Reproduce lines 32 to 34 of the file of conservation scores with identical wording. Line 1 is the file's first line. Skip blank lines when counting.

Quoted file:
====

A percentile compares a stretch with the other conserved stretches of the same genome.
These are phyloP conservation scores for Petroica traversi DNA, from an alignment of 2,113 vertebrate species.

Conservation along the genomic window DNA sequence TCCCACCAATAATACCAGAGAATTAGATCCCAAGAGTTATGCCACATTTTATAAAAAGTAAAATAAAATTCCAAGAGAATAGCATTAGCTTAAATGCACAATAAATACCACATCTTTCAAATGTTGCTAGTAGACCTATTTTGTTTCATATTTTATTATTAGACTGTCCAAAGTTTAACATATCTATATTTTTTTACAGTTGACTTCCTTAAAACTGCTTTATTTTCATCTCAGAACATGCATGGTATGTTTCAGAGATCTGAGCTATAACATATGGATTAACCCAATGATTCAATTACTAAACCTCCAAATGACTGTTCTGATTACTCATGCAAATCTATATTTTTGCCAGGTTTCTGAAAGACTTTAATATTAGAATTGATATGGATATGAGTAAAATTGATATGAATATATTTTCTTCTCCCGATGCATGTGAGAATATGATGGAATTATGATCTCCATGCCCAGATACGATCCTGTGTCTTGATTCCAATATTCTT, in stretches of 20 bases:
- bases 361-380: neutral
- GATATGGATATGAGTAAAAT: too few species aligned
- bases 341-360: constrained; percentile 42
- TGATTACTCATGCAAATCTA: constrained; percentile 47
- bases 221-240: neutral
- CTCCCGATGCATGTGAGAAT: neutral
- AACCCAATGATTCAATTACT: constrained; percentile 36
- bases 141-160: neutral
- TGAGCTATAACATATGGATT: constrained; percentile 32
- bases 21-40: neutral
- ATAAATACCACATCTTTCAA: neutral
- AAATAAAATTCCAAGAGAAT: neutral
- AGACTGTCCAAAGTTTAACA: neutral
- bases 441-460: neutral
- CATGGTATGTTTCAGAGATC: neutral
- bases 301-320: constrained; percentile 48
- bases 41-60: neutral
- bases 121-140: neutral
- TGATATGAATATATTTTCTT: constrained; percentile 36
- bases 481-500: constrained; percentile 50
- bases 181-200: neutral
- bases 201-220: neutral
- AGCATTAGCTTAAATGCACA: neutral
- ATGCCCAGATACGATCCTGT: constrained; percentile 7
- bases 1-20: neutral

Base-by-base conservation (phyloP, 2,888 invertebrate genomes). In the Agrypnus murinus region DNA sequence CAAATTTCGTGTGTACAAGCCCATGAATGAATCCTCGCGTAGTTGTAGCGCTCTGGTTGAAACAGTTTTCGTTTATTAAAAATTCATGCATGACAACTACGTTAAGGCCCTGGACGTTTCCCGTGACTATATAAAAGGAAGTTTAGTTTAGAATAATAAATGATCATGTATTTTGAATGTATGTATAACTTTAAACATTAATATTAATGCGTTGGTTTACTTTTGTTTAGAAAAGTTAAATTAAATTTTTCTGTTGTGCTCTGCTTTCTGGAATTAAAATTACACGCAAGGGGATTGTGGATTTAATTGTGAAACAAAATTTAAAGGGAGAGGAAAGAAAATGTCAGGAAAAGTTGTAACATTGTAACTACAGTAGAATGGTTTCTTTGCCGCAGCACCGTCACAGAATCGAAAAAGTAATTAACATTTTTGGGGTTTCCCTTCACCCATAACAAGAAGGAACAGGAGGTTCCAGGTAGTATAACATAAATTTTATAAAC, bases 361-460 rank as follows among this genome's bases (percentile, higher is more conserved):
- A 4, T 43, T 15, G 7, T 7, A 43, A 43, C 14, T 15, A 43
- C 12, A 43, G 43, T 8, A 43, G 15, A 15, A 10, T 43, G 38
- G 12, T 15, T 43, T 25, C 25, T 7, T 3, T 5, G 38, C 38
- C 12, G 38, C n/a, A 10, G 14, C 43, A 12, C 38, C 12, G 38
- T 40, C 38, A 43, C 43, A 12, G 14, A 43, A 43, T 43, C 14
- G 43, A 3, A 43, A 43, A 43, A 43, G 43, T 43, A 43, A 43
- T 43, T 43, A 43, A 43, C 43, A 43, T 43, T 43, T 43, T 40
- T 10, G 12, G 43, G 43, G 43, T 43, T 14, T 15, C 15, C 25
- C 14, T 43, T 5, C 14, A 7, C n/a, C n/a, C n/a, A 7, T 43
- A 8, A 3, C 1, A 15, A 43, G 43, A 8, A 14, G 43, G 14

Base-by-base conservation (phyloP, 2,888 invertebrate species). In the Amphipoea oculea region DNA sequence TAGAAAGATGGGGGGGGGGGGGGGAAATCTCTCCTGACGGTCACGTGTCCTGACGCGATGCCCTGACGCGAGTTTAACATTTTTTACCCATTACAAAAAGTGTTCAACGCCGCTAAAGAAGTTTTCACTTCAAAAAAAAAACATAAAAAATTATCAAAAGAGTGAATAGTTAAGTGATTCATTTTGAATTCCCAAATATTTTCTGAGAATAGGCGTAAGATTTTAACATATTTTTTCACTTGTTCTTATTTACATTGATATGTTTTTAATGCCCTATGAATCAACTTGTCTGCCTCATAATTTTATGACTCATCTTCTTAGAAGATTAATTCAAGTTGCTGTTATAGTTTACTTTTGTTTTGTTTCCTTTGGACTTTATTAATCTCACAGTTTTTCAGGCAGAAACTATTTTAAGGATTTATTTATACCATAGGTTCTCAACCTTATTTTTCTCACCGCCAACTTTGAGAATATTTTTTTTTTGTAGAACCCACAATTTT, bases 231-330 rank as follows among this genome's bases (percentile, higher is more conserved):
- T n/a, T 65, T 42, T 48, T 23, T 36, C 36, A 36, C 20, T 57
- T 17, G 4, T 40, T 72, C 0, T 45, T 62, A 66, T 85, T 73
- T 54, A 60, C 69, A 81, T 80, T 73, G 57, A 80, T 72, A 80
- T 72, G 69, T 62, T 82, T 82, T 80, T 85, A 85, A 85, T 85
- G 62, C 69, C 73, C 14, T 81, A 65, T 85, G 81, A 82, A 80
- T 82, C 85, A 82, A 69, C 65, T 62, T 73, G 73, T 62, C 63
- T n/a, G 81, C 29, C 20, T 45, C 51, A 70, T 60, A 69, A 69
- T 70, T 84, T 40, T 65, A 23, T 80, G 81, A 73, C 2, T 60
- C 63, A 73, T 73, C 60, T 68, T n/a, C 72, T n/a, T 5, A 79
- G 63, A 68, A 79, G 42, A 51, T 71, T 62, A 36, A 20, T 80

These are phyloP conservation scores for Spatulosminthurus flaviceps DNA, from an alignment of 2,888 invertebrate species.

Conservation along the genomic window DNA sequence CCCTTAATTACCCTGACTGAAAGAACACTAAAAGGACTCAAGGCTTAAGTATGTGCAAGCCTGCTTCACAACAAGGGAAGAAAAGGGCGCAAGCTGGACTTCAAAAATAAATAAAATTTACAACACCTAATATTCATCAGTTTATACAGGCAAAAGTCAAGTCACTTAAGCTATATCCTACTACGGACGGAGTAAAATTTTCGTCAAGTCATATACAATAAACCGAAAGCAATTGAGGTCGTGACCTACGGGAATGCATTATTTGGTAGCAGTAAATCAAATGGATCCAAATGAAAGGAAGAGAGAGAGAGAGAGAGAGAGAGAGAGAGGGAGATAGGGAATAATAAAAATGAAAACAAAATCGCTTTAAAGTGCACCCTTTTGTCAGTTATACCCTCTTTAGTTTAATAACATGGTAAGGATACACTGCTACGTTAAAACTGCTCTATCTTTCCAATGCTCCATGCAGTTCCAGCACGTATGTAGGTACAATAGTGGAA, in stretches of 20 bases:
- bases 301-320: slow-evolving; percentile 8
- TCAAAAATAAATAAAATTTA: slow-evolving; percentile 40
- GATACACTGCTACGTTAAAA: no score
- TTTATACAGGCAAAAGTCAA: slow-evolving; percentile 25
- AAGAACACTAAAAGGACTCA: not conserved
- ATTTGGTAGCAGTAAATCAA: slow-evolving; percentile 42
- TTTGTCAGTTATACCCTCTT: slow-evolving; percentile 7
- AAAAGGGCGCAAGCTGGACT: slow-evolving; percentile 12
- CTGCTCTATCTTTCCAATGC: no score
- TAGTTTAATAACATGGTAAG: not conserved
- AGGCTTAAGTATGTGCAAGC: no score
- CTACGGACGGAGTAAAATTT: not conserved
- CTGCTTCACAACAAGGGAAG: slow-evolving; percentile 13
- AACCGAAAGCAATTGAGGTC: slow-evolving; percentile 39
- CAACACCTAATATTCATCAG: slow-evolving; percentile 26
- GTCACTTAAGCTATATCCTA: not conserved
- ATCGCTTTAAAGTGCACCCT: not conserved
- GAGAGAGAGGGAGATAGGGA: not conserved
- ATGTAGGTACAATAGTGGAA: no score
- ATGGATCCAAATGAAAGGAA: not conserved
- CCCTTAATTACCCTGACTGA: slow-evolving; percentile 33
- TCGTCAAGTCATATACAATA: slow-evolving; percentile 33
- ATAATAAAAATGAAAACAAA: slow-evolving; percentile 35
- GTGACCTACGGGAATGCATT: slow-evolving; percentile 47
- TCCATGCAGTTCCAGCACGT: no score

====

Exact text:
- G 12, T 15, T 43, T 25, C 25, T 7, T 3, T 5, G 38, C 38
- C 12, G 38, C n/a, A 10, G 14, C 43, A 12, C 38, C 12, G 38
- T 40, C 38, A 43, C 43, A 12, G 14, A 43, A 43, T 43, C 14